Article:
Displaying an entire windowing system rooted inside a window in another windowing system is a less than ideal solution. Outside the problem of not really integrating the functionality, and leaving the user with a poor workflow between applications in each of the environments, handling things such as mouse events destined for windows that are in the in-window system (as opposed to the window containing the system) is difficult.
Toggling back and forth between the systems has some advantages and some disadvantages. The confusion about the proper target for user events is eliminated, and each system can make full use of the hardware as it was intended to, but integration between the systems is even more difficult. The Apple/XFree86 X11 implementation provides one X Window System mode in which X11 exists as an entirely separate windowing system into which you can toggle. Figure 17.1 shows an X Window System session, and Figure 17.3 shows an Aqua session. These two are actually running on the same machine at the same time. The X Window System environment can be toggled to by clicking the X icon in the Aqua dock, and the Aqua environment can be toggled to by pressing Command-Option-A. Even when one of the environments isn't displayed, the applications in it keep on running. Although it's not convenient to interoperate between applications in one environment and applications running in the other, it's not a bad way to work, especially if you're mostly using Unix-side applications and not Aqua-native applications.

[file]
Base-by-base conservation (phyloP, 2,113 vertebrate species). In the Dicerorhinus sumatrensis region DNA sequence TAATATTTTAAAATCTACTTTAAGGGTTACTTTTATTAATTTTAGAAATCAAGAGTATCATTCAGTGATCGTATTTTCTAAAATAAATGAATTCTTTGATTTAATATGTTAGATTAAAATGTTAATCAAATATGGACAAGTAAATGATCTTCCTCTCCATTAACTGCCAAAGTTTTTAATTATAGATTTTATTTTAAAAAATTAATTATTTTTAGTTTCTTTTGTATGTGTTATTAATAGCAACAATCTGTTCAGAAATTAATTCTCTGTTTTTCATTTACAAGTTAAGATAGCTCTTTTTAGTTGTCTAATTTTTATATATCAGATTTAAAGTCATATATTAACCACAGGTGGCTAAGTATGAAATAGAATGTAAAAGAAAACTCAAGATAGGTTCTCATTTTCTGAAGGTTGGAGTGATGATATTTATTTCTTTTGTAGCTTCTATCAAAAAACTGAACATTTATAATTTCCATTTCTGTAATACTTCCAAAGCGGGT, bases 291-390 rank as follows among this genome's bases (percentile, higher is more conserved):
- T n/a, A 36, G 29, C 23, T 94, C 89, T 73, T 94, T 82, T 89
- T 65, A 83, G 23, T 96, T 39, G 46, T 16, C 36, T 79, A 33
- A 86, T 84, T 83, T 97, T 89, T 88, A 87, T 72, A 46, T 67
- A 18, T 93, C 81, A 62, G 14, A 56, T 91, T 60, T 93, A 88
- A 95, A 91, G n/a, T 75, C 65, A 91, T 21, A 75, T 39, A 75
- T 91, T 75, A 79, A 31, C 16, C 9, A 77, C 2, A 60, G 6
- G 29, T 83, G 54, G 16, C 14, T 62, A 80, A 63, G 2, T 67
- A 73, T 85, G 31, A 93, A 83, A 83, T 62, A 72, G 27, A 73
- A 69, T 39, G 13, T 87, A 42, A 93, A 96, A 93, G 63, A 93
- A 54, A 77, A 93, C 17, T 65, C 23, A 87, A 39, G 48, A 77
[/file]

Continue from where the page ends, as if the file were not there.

Figure 17.3. This Aqua session is running concurrently with the X11 session shown in Figure 17.1. The window containing what looks like an X11 session is the Preview application showing the screenshot for Figure 17.2.
The other available mode is a surprisingly successful implementation of nonrooted, or rootless, X11 environments. To produce such an environment, the X Window System model must be gutted of its notion of having a root window, and it isn't entirely clear how doing so might affect all possible X11 applications. However, it's clear that it works surprisingly well for at least most applications at this point. In addition, Apple's provided a way to wrap the X Window System applications with an Aqua interface manager, rather than a native X11 interface manager. Figure 17.4 shows an Aqua session with X11 applications running side by side with native Aqua applications. In fact, the web browser in Figure 17.2 is running on a remote machine and is displaying happily integrated with Aqua applications on the local machine.
Figure 17.4. X11 and Aqua applications can now coexist in the Aqua GUI, all managed by the Aqua user environment.